Mansplaining in Austen

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I was interested in this discussion of mansplaining on Exponent II. Of course there was a defender of patriarchy (what would patriarchy do without little ladies to stick up for it?) who said the term "mansplaining" was sexist and offensive. Kmillecam had a pretty great response to that:

I would argue that yes, mansplaining is a phenomenon that MEN do because of their privileged status. If a woman is condescending about an issue she is ignorant of, then it wouldn't be called mansplaining, it would be something else. Mansplaining describes when a privileged man feels entitled to tell women/feminists what to think about a feminist issue.

If it seems sexist and offensive, I would ask for you to get really clear about the definition first. And then explore WHY you find it offensive. Perhaps it is just a new idea that warrants contemplation.

Anyway, I read the discussion, including someone's suggestion that the term be replaced with the gender-neutral "jerksplaining," and then I washed dishes, and then I thought about how Jennifer Ehle, who played Elizabeth Bennet in Pride & Prejudice, and Colin Firth, who played Darcy, and David Bamber, who played Mr. Collins, were all in The King's Speech. And then I thought about how Mr. Collins was a total mansplaining jackass--that's part of why he's so horrible, the fact that he thinks he knows everything and Elizabeth knows nothing--and then I wrote a comment, which I liked well enough that I'm posting it here too, in a somewhat expanded form.


If you want a really clear sense of what mansplaining is and why it's called mansplaining and not jerksplaining, read or watch the scene in Pride and Prejudice where Mr. Collins proposes to Elizabeth. A man telling a woman she doesn't really know what she's talking about--even when what she's talking about are her own feelings--is mansplaining. And he feels every right to do it because by and large, society supports his position, not hers. Privilege and custom are on his side. Furthermore, by and large society forces her to submit to him, not just intellectually but sexually, if he wants it--regardless of whether she does. Fathers like Mr. Bennet who refused to marry their daughters to creeps with money were all too rare.

Consider also Elizabeth's response to Collins:

`I do assure you, Sir, that I have no pretension whatever to that kind of elegance which consists in tormenting a respectable man. I would rather be paid the compliment of being believed sincere. I thank you again and again for the honour you have done me in your proposals, but to accept them is absolutely impossible. My feelings in every respect forbid it. Can I speak plainer? Do not consider me now as an elegant female intending to plague you, but as a rational creature speaking the truth from her heart.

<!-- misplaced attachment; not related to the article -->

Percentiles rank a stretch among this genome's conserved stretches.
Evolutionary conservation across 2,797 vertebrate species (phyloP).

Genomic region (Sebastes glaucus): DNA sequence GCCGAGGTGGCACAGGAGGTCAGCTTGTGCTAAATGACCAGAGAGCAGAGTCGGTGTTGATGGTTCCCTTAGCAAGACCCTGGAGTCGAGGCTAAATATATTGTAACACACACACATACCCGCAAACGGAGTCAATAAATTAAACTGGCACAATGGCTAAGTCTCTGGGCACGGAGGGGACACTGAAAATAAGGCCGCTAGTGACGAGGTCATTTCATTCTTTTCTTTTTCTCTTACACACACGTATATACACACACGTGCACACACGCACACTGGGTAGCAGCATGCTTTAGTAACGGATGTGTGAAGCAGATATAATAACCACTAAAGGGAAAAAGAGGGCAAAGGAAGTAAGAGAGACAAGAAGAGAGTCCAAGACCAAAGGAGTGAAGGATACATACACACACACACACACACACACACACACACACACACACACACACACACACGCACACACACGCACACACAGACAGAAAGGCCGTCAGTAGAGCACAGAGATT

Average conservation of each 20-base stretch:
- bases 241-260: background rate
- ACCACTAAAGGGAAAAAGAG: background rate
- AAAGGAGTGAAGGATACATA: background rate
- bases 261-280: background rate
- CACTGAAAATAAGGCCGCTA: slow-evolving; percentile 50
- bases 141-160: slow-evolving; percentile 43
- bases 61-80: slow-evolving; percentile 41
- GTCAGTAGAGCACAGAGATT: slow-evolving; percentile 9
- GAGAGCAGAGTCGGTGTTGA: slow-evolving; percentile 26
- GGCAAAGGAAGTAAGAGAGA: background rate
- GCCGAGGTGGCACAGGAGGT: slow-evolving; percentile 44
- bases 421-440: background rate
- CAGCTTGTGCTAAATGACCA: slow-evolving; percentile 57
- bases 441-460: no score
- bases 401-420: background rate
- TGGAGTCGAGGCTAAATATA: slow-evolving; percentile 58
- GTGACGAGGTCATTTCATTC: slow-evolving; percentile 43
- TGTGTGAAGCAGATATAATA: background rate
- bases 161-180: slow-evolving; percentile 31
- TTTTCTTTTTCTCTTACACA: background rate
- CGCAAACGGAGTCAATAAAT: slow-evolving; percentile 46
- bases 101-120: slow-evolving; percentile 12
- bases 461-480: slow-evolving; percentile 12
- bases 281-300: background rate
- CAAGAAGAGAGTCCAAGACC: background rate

That's a good basis for what women typically say to mansplainers: "I would rather be paid the compliment of being believed sincere. Do not consider me now as a [insert unflattering adjective--almost any will do: shrill, angry, bitter, disappointed, stupid, ignorant, lying, etc] female intending to plague you, but as a rational creature speaking the truth from her heart."

And Collins' response is standard too: "Just see what the people in charge have to say. They'll make you do as I want."

For that matter, read Darcy's first proposal to Elizabeth. Consider this bit, where he tells her why she rejected him, mansplaining about how it wasn't a bit wrong for him to stress how unworthy she is of him, how appropriate it was that he be revolted to realize he loved her:

"But perhaps,'' added he, stopping in his walk, and turning towards her, ``these offences might have been overlooked, had not your pride been hurt by my honest confession of the scruples that had long prevented my forming any serious design. These bitter accusations might have been suppressed, had I with greater policy concealed my struggles, and flattered you into the belief of my being impelled by unqualified, unalloyed inclination -- by reason, by reflection, by every thing. But disguise of every sort is my abhorrence. Nor am I ashamed of the feelings I related. They were natural and just. Could you expect me to rejoice in the inferiority of your connections? To congratulate myself on the hope of relations, whose condition in life is so decidedly beneath my own?''

Mansplaining. From start to finish, it's mansplaining.

There you have two more reasons to love Austen: she shows us what mansplainers are, long before anyone came up with the term, and she turns a thorough mansplainer into a man worth loving.

1 Comment

Very cool examples from Austen!

Re: including someone's suggestion that the term be replaced with the gender-neutral "jerksplaining,"

I think that's a common objection that was addressed quite well in this post:

"It's not just people being ignorant and condescending, it's people doing so through the mechanisms of privilege supporting their superiority in a given situation, even though, on the topic at hand, they have an inferior understanding. Using a term that notes the privilege is, I think, essential to calling out the perpetrator not just for bad behaviour, but for behaviour that is sourced in and enforces that privilege."


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This page contains a single entry by Holly published on July 18, 2011 7:44 PM.

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